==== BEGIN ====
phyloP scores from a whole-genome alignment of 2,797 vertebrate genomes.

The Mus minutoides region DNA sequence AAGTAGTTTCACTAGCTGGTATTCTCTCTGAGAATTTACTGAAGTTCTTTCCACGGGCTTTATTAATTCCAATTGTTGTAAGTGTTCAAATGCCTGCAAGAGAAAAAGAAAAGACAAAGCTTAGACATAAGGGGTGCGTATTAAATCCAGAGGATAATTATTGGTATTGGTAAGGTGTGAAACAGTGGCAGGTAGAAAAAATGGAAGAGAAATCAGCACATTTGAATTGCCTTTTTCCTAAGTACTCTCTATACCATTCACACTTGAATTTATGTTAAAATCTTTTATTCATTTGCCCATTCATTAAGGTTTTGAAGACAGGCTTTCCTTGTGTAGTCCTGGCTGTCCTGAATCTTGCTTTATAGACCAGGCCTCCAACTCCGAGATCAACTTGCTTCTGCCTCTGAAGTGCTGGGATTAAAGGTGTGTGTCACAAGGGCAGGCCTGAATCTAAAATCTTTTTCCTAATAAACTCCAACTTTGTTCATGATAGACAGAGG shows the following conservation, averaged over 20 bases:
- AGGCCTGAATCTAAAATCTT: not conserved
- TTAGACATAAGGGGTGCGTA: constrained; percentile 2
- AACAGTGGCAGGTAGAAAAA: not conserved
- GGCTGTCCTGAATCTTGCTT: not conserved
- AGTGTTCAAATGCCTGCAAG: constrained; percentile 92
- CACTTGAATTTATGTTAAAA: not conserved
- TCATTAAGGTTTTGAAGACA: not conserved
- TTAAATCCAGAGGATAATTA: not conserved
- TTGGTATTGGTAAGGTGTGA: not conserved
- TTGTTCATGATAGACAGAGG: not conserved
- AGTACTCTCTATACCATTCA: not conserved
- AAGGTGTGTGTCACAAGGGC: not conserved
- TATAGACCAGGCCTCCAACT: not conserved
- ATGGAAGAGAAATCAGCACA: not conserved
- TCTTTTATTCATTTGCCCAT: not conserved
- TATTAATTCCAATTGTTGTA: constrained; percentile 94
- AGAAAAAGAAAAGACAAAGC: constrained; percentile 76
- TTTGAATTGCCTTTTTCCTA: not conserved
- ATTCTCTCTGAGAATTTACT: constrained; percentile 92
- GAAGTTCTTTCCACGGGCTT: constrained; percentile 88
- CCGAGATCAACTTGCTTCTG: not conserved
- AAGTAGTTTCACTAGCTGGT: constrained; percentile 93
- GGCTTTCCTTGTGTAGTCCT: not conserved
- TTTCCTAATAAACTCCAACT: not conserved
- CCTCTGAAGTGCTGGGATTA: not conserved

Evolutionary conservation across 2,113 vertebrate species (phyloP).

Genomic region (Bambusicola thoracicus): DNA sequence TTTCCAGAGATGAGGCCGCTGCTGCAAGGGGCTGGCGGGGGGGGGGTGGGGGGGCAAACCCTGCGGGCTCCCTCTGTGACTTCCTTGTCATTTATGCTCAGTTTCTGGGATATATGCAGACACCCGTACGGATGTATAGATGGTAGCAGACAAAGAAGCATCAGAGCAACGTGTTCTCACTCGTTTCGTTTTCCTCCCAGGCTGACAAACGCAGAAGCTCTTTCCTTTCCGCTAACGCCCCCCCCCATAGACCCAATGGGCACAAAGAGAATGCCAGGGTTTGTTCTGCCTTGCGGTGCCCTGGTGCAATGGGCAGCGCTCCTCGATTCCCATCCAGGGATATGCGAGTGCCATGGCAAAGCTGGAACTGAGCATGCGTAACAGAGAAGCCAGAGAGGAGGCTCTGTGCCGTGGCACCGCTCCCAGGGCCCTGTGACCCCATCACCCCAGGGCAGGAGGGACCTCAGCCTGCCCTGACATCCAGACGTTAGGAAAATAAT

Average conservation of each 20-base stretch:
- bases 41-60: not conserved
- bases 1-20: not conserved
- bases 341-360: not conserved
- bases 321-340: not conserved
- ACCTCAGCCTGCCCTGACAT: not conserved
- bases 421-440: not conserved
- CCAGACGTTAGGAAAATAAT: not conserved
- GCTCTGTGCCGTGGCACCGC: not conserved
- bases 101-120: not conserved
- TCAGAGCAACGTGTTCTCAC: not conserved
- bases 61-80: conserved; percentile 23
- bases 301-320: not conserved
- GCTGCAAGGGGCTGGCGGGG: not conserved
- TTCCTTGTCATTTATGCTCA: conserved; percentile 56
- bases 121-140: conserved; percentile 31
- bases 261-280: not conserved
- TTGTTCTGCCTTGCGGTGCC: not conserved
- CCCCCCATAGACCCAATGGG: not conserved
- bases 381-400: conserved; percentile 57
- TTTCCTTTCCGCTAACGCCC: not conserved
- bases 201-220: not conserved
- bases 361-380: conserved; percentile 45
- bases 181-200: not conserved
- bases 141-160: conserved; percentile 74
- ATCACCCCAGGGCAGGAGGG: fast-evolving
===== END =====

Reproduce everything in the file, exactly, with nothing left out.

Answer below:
phyloP scores from a whole-genome alignment of 2,797 vertebrate genomes.

The Mus minutoides region DNA sequence AAGTAGTTTCACTAGCTGGTATTCTCTCTGAGAATTTACTGAAGTTCTTTCCACGGGCTTTATTAATTCCAATTGTTGTAAGTGTTCAAATGCCTGCAAGAGAAAAAGAAAAGACAAAGCTTAGACATAAGGGGTGCGTATTAAATCCAGAGGATAATTATTGGTATTGGTAAGGTGTGAAACAGTGGCAGGTAGAAAAAATGGAAGAGAAATCAGCACATTTGAATTGCCTTTTTCCTAAGTACTCTCTATACCATTCACACTTGAATTTATGTTAAAATCTTTTATTCATTTGCCCATTCATTAAGGTTTTGAAGACAGGCTTTCCTTGTGTAGTCCTGGCTGTCCTGAATCTTGCTTTATAGACCAGGCCTCCAACTCCGAGATCAACTTGCTTCTGCCTCTGAAGTGCTGGGATTAAAGGTGTGTGTCACAAGGGCAGGCCTGAATCTAAAATCTTTTTCCTAATAAACTCCAACTTTGTTCATGATAGACAGAGG shows the following conservation, averaged over 20 bases:
- AGGCCTGAATCTAAAATCTT: not conserved
- TTAGACATAAGGGGTGCGTA: constrained; percentile 2
- AACAGTGGCAGGTAGAAAAA: not conserved
- GGCTGTCCTGAATCTTGCTT: not conserved
- AGTGTTCAAATGCCTGCAAG: constrained; percentile 92
- CACTTGAATTTATGTTAAAA: not conserved
- TCATTAAGGTTTTGAAGACA: not conserved
- TTAAATCCAGAGGATAATTA: not conserved
- TTGGTATTGGTAAGGTGTGA: not conserved
- TTGTTCATGATAGACAGAGG: not conserved
- AGTACTCTCTATACCATTCA: not conserved
- AAGGTGTGTGTCACAAGGGC: not conserved
- TATAGACCAGGCCTCCAACT: not conserved
- ATGGAAGAGAAATCAGCACA: not conserved
- TCTTTTATTCATTTGCCCAT: not conserved
- TATTAATTCCAATTGTTGTA: constrained; percentile 94
- AGAAAAAGAAAAGACAAAGC: constrained; percentile 76
- TTTGAATTGCCTTTTTCCTA: not conserved
- ATTCTCTCTGAGAATTTACT: constrained; percentile 92
- GAAGTTCTTTCCACGGGCTT: constrained; percentile 88
- CCGAGATCAACTTGCTTCTG: not conserved
- AAGTAGTTTCACTAGCTGGT: constrained; percentile 93
- GGCTTTCCTTGTGTAGTCCT: not conserved
- TTTCCTAATAAACTCCAACT: not conserved
- CCTCTGAAGTGCTGGGATTA: not conserved

Evolutionary conservation across 2,113 vertebrate species (phyloP).

Genomic region (Bambusicola thoracicus): DNA sequence TTTCCAGAGATGAGGCCGCTGCTGCAAGGGGCTGGCGGGGGGGGGGTGGGGGGGCAAACCCTGCGGGCTCCCTCTGTGACTTCCTTGTCATTTATGCTCAGTTTCTGGGATATATGCAGACACCCGTACGGATGTATAGATGGTAGCAGACAAAGAAGCATCAGAGCAACGTGTTCTCACTCGTTTCGTTTTCCTCCCAGGCTGACAAACGCAGAAGCTCTTTCCTTTCCGCTAACGCCCCCCCCCATAGACCCAATGGGCACAAAGAGAATGCCAGGGTTTGTTCTGCCTTGCGGTGCCCTGGTGCAATGGGCAGCGCTCCTCGATTCCCATCCAGGGATATGCGAGTGCCATGGCAAAGCTGGAACTGAGCATGCGTAACAGAGAAGCCAGAGAGGAGGCTCTGTGCCGTGGCACCGCTCCCAGGGCCCTGTGACCCCATCACCCCAGGGCAGGAGGGACCTCAGCCTGCCCTGACATCCAGACGTTAGGAAAATAAT

Average conservation of each 20-base stretch:
- bases 41-60: not conserved
- bases 1-20: not conserved
- bases 341-360: not conserved
- bases 321-340: not conserved
- ACCTCAGCCTGCCCTGACAT: not conserved
- bases 421-440: not conserved
- CCAGACGTTAGGAAAATAAT: not conserved
- GCTCTGTGCCGTGGCACCGC: not conserved
- bases 101-120: not conserved
- TCAGAGCAACGTGTTCTCAC: not conserved
- bases 61-80: conserved; percentile 23
- bases 301-320: not conserved
- GCTGCAAGGGGCTGGCGGGG: not conserved
- TTCCTTGTCATTTATGCTCA: conserved; percentile 56
- bases 121-140: conserved; percentile 31
- bases 261-280: not conserved
- TTGTTCTGCCTTGCGGTGCC: not conserved
- CCCCCCATAGACCCAATGGG: not conserved
- bases 381-400: conserved; percentile 57
- TTTCCTTTCCGCTAACGCCC: not conserved
- bases 201-220: not conserved
- bases 361-380: conserved; percentile 45
- bases 181-200: not conserved
- bases 141-160: conserved; percentile 74
- ATCACCCCAGGGCAGGAGGG: fast-evolving